The French Riviera is a very beautiful part of the world, certainly the most beautiful place I’ve been too.
Stepping out of Nice airport, you’re greeted by palm trees against an ever present blue sky backdrop – this is only part of the appeal of France’s south coast.
So what is there to do in Nice? Not a lot as I found out. Those looking for a lazy holiday to work on their tan will feel right at home here. Those looking to see the sights should go elsewhere (might I recommend Rome?).
There’s a certain laxidasical feel to Nice, no one is in a rush (apart from those who are driving, in which case don’t need a second opportunity to use their horn) and it’s easy to see why.
The number of cafes, parks and benches to stop and watch the world go by is incredible, which is great if like me you prefer to walk everywhere. Like Ferris Bueller said “If you don’t stop and look around once in a while, you could miss it”. What you’ll see is mostly lost tourists but still…
If I had to pick my favourite thing about Nice it would be between walking the promenade and scuba diving.
The promenade seems to never end as you stand at the peak of one end. The pavement is about the width of a road, which is lucky as it seemed the whole of Nice walks, cycles, rollerblades and runs on it. At night it’s especially pretty all lit up.
Lido Beach, a private beach, has a wonderful band play every night. It’s very peaceful sitting in one of the famous blue seats, listening to the band and watching the tide come in and out a thousand times.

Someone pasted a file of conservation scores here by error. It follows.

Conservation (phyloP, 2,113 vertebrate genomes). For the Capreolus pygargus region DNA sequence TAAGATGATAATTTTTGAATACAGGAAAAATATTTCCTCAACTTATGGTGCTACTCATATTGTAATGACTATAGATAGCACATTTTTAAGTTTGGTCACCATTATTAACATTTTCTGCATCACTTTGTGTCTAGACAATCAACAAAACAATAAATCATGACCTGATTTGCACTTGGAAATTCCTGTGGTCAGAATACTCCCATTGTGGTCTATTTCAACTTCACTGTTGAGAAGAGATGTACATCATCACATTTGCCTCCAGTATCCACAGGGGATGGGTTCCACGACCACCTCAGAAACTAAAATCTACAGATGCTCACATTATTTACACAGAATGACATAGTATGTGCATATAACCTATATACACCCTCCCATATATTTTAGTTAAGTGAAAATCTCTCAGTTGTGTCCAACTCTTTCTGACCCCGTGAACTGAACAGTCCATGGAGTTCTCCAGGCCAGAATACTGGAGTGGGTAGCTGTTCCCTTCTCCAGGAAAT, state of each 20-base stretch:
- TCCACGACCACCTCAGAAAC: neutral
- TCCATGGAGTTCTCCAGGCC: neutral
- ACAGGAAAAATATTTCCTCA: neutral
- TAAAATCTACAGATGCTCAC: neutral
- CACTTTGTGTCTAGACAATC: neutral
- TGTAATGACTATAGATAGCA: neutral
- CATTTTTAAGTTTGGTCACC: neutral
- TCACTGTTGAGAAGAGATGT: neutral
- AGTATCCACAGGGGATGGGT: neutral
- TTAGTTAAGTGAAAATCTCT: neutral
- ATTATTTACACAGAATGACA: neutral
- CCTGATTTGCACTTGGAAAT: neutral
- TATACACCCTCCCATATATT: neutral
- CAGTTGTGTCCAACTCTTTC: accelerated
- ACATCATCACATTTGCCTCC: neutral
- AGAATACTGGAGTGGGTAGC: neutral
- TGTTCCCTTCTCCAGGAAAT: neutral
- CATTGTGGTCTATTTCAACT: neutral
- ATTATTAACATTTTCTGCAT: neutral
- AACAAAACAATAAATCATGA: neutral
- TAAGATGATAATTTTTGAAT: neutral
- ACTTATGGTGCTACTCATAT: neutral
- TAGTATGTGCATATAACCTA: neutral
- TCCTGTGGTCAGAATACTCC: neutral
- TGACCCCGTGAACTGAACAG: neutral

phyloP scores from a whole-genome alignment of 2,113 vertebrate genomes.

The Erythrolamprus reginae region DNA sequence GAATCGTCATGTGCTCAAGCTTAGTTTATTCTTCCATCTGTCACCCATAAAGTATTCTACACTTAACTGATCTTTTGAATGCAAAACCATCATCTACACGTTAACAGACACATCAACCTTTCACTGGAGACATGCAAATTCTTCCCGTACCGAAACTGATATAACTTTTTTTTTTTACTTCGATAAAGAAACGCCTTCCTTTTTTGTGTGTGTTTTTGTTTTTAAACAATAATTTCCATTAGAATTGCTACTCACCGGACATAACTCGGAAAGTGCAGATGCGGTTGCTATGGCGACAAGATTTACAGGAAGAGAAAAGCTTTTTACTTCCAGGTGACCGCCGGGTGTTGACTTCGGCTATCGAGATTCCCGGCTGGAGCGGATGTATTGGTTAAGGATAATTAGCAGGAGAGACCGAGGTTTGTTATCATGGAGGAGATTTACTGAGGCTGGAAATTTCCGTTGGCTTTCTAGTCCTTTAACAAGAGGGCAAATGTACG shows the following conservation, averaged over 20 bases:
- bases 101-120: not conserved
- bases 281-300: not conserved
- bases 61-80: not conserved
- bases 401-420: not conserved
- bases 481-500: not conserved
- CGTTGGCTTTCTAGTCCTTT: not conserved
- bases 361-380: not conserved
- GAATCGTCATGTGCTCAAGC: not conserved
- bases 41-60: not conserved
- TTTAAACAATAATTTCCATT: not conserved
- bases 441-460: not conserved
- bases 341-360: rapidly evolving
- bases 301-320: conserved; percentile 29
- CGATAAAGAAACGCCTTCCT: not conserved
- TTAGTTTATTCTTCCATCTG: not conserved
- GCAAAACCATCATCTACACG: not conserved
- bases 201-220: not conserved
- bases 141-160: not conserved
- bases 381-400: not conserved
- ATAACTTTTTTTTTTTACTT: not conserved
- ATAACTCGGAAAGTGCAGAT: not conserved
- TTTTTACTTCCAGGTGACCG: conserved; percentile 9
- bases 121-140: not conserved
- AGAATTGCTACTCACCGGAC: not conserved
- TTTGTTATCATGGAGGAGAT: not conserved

It was my first time scuba diving and it’s one of the most awesome things I’ve ever done. I’m sure it doesn’t compare to scuba diving in the Great Barrier Reef or the Maldives, but it’s pretty spectacular if you have nothing to compare it too.
I saw a jellyfish, held an oursin (sea urchin) in my hand and saw lots of other colourful fish. It was like being in Finding Nemo! One thing I didn’t like was the water which tasted a lot like a cooking – salty.
An honourable mention goes to the many parks dotted around the city. Unlike in the UK, when the sun is in full flow, they’re relatively quiet and there is plenty of space to park yourself down on a bench or grass.
There are only two disappointments I have with Nice – the beach and the Modern Art Museum.
There is no sand on the beach. I knew this before I went, but sitting on these flat stones is more uncomfortable than I thought. I highly recommend bringing a cushion, or better yet go to Cannes to get some sand between your toes.
While the museum is huge, they’ve only half-filled it with work. The building is much more impressive than what’s on show.
I managed to write this whole post without writing ‘Nice is nice’. Apart from now. That one doesn’t count.
Have you been to Nice? What did you do there? Tell me what I missed when I was there!